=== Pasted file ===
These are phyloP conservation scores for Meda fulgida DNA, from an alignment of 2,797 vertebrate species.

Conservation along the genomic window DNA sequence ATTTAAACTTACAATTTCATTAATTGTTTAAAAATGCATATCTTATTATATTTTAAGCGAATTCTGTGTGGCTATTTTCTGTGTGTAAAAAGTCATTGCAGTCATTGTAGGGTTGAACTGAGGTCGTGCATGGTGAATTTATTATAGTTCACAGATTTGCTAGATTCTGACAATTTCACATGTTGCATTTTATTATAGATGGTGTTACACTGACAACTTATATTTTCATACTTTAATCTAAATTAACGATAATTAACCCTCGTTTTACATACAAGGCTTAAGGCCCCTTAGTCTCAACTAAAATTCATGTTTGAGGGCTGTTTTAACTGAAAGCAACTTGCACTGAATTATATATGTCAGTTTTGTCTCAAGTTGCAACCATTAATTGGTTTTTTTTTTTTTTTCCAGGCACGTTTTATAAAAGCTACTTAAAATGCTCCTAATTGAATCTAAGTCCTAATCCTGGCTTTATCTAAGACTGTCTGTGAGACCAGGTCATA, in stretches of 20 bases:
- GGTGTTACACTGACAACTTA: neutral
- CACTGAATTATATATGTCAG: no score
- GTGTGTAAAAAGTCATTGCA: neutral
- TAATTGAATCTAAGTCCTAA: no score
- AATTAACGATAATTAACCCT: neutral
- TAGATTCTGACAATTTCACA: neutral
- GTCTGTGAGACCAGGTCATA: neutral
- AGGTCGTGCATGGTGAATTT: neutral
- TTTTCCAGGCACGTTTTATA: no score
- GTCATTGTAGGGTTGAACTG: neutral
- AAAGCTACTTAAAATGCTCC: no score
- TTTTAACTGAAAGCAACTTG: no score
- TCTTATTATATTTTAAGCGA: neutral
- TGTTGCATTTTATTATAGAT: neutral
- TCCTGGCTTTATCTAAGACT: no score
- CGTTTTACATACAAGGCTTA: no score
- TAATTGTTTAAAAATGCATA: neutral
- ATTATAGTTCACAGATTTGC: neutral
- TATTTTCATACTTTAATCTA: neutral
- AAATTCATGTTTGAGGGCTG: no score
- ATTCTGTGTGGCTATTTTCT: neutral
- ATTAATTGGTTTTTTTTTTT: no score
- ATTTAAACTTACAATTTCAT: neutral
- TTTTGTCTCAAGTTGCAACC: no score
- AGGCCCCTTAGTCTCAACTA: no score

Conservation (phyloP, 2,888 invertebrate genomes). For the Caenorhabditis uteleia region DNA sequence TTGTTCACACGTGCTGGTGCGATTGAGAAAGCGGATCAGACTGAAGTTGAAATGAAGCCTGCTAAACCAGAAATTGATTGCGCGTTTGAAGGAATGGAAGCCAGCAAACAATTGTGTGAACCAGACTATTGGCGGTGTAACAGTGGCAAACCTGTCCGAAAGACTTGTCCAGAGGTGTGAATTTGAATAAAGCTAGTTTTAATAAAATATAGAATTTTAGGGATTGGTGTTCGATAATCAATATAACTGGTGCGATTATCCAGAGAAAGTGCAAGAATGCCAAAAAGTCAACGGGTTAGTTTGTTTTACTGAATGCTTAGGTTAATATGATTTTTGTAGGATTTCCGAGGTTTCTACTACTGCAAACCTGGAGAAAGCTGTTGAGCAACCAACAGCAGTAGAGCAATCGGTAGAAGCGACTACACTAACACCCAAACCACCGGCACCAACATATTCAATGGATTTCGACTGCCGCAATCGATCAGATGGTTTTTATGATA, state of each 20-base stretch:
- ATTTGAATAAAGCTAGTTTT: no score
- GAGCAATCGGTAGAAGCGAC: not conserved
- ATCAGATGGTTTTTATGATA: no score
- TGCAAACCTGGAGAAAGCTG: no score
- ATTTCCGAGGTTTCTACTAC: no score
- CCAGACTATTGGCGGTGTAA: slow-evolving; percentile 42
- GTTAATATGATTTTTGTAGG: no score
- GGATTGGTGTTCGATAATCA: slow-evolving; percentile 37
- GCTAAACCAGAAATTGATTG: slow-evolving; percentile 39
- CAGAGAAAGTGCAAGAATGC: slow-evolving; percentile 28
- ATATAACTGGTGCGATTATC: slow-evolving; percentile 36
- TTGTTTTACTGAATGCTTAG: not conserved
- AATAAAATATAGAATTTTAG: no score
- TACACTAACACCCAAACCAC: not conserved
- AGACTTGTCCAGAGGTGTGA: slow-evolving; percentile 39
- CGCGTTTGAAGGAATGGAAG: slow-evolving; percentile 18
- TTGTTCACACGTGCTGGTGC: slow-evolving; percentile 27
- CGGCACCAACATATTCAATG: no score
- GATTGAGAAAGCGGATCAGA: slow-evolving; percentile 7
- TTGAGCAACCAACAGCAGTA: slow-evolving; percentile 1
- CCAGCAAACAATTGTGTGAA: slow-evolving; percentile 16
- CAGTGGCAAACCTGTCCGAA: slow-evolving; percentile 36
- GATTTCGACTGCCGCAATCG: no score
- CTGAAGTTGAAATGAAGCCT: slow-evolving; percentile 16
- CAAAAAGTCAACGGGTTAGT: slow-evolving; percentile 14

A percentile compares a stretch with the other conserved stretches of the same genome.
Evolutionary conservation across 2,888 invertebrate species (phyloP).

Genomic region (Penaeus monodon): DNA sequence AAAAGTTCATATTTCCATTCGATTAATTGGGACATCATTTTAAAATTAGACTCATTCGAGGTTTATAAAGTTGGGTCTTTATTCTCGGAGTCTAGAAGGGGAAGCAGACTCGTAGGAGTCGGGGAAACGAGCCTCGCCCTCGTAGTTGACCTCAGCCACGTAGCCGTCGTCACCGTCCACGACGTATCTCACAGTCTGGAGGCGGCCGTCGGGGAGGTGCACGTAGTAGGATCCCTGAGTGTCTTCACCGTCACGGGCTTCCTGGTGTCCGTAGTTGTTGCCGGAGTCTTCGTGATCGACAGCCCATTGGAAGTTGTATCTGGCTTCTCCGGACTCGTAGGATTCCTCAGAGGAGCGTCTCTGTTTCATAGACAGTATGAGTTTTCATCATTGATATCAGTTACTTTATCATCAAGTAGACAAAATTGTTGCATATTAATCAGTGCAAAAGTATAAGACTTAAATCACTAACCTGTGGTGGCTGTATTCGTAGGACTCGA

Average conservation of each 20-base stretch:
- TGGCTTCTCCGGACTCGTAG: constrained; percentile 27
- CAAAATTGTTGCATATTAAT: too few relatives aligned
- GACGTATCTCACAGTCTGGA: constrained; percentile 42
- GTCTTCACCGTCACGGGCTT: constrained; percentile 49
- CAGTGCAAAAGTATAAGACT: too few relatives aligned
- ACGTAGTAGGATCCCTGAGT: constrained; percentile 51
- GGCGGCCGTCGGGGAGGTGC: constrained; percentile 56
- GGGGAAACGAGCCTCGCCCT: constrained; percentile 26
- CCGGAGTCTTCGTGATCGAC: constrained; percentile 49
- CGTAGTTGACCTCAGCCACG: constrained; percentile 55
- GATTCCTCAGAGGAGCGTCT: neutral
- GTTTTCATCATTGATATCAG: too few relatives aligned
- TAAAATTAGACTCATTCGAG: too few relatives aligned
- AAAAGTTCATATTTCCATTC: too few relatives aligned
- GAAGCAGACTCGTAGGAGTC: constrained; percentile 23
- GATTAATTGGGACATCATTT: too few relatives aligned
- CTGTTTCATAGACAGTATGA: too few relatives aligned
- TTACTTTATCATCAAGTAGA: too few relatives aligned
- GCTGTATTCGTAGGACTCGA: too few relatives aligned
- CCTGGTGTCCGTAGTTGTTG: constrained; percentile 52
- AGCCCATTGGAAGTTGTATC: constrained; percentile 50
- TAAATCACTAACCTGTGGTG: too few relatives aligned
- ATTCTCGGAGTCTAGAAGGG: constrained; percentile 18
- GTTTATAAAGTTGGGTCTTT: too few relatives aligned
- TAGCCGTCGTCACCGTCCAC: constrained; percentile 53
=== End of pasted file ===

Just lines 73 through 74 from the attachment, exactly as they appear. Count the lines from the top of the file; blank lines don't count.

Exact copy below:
- GATTAATTGGGACATCATTT: too few relatives aligned
- CTGTTTCATAGACAGTATGA: too few relatives aligned